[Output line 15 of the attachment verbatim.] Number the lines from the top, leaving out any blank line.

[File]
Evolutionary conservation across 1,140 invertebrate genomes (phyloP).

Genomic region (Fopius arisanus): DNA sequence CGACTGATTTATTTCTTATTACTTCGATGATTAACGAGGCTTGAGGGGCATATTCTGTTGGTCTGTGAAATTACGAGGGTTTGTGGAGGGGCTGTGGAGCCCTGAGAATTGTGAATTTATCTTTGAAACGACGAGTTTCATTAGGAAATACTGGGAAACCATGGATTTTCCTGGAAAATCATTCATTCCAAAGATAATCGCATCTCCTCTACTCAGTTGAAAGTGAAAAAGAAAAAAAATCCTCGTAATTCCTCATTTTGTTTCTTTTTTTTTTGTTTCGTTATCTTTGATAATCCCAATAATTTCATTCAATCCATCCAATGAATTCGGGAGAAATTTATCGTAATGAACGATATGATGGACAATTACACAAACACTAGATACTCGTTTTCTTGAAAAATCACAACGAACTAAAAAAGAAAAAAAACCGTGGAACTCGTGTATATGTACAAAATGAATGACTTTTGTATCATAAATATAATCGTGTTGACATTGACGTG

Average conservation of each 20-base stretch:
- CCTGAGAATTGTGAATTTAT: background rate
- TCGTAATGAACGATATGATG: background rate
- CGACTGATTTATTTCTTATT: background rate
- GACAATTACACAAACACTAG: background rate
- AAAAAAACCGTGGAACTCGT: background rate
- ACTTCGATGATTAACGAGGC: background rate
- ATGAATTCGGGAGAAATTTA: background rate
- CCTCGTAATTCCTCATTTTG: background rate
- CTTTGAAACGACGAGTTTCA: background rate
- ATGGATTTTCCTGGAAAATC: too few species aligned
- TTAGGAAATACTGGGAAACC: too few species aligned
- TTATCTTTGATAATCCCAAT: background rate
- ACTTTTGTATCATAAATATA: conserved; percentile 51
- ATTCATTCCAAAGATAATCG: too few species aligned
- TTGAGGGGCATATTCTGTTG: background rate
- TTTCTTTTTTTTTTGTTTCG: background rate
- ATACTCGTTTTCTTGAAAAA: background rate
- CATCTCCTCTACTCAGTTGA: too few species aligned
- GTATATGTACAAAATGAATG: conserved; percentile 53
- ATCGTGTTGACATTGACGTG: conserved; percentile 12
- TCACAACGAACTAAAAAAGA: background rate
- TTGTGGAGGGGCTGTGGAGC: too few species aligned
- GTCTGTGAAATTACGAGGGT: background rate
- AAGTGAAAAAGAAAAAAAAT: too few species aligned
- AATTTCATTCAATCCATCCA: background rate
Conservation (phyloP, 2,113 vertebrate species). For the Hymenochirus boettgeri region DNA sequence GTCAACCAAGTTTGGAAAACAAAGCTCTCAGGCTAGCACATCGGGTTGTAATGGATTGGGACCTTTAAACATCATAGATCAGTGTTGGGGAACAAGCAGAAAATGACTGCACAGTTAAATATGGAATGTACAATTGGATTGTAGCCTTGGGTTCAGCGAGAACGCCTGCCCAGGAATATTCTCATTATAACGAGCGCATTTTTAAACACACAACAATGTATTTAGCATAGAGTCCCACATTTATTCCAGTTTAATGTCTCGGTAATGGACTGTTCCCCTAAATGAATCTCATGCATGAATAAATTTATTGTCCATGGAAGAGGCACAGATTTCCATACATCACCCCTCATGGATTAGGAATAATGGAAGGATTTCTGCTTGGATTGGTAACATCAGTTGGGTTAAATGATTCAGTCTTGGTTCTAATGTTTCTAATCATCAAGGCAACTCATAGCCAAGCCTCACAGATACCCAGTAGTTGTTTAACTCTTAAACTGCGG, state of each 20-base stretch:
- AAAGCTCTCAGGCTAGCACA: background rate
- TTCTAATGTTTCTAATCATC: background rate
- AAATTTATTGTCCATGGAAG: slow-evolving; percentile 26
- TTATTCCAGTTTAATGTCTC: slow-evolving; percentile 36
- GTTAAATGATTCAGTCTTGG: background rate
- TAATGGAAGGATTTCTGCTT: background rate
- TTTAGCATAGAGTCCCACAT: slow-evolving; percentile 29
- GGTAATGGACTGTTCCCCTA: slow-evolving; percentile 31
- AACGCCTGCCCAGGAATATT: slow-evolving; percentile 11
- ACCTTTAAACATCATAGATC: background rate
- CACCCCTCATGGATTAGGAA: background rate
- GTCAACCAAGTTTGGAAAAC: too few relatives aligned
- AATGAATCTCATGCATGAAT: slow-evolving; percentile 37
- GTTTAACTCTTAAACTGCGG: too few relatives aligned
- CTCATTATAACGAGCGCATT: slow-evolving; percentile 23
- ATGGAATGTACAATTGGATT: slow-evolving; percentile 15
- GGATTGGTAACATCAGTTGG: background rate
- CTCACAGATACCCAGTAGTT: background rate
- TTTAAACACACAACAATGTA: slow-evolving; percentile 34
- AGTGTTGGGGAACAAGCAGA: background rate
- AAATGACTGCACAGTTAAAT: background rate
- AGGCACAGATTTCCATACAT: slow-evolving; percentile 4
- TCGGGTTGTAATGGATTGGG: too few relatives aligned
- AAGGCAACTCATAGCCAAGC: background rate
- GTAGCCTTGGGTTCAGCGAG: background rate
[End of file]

- TTATCTTTGATAATCCCAAT: background rate